High-embossed data 4, containing the information necessary for charging the account of the owner, are superimposed by large-area security pattern 5 which consists in this case of simple parallel lines. Security pattern 5 is inscribed by means of a laser beam recorder in the card already provided with embossed data 4. Depending on the dosage of laser energy, the security pattern appears in the form of locally defined, irreversible discoloration resulting from transformations of the card material, or even in a clearly palpable microrelief.

FIG. 2 shows a greatly enlarged schematic section of a high-embossed character. The security pattern is present in the form of strong discoloration 6, 9 of the card material, and, on the sides of the character, as weak, barely visible discoloration 7. This effect must probably be explained by the fact that, when the beam direction of the laser beam recorder is virtually perpendicular to the card plane, the radiated laser energy is almost completely reflected in areas b of the high-embossed character, i.e. on the sides, so that there is only very slight discoloration 7 of the card material. In areas a and b, where the laser energy hits the card plane perpendicularly, it is absorbed for the most part by the card material, producing a clearly visible discoloration 6, 9. If the surface is covered by an ink layer as well to make the embossed data more recognizable--as is the case for conventional high-embossed cards--there is not only discoloration 9 in the card material, but also evaporation of the ink located on top of it, so that the security pattern is also visible on the surface of the high-embossed and impressed characters due to interruptions in the applied ink layer.

When the beam of the laser beam recorder is not perpendicular to the card plane, the side facing the laser beam recorder is also written on clearly, depending on the angle the beam forms with the card plane, while the side parts not facing the laser beam recorder are not written on since they are "in the shadow", so to speak. Thus, a "shadow effect" of more or less distinctness can be obtained depending on the position of the laser beam recorder.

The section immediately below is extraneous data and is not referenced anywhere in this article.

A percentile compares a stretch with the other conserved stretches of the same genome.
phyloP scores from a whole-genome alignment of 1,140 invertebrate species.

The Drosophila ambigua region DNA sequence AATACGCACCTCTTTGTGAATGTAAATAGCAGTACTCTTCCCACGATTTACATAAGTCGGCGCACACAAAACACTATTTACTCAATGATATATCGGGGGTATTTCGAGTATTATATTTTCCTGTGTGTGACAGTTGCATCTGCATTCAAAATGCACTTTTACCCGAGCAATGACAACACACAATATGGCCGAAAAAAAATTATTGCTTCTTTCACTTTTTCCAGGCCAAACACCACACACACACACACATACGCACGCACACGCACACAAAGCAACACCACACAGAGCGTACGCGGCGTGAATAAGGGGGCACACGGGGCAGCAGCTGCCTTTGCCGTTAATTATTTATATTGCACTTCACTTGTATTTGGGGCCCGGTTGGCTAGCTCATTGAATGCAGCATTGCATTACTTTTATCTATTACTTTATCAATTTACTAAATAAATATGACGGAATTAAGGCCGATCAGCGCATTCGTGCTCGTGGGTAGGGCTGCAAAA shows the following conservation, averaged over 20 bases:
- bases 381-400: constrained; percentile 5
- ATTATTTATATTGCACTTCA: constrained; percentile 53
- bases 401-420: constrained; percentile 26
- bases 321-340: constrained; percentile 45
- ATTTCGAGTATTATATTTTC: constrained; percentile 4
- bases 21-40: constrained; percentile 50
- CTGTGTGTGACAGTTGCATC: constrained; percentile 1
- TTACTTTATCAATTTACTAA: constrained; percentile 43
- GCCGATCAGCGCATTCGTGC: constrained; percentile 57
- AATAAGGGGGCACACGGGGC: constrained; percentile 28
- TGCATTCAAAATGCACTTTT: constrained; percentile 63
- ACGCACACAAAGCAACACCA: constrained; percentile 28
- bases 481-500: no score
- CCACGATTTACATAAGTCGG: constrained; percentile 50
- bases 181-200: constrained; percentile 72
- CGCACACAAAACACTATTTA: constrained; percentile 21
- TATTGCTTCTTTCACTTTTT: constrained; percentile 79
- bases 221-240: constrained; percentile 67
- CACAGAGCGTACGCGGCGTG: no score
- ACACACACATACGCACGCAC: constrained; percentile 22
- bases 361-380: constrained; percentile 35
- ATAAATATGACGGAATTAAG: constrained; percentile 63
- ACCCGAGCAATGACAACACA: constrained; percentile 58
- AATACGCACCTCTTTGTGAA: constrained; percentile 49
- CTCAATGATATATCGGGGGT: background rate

FIGS. 3A and 3B show a schematic, greatly enlarged character (vertical stroke) from the top and in cross-section.

FIG. 3A shows the high-embossed character with a superimposed security pattern 10, 12 of straight parallel lines. When the beam of the laser beam recorder is virtually perpendicular to the card plane, the side parts of the character are not written on visibly, or are written on barely visibly, since the laser energy is reflected for the most part in this area. The security pattern then only appears on card plane 10 and on high-embossed area 12 of the character.

FIG. 3B shows the same character after back-embossing. Area 15, which formerly formed the sides of the high-embossed character, is not covered by the security pattern. The originally high-embossed character thus remains clearly visible even after back-embossing as an interruption in the security pattern, so that any attempted subsequent embossing of a different character is immediately recognizable. In the areas where the lines of the security pattern are virtually parallel to the sides of the character, lines 14 are distorted due to the back-embossing, which also makes an attempted falsification visible.

When the characters shown in FIG. 3A are regarded in the normal fashion, i.e. perpendicularly to the card surface, the security pattern appears to be very homogeneous due to its spatial distribution and due to shadow effects and reflections. In spite of the high-embossed sides having no, or only slight, writing on them, the observer does not recognize the light areas 11 shown in FIG. 3A. Under these circumstances no distortions of the printed pattern can be recognized whatsoever, either.

After the characters have been back-embossed, the parts of the security pattern which were formerly separated on the card surface 10 and apex planes 12 of the embossed characters are now arranged on the same plane. There are no more reflection or shadow effects. In this embodiment, side areas 15 devoid of writing are suddenly relatively distinct from their surroundings, appearing as light double lines, so that the original character remains visible unchanged.

The security pattern shown in FIG. 3A may also be of a much more complicated construction. It may consist, for example, of a series of characters ("microwriting") overlapping the area of the high-embossed characters. The characters may either bear card-independent information or user-related, card-individual information (e.g. the name of the card owner). The effect caused by back-embossing is analogous to that described for FIG. 3B.

FIGS. 4A and 4B show two schematic arrangements, not true to scale, for carrying out the inventive method.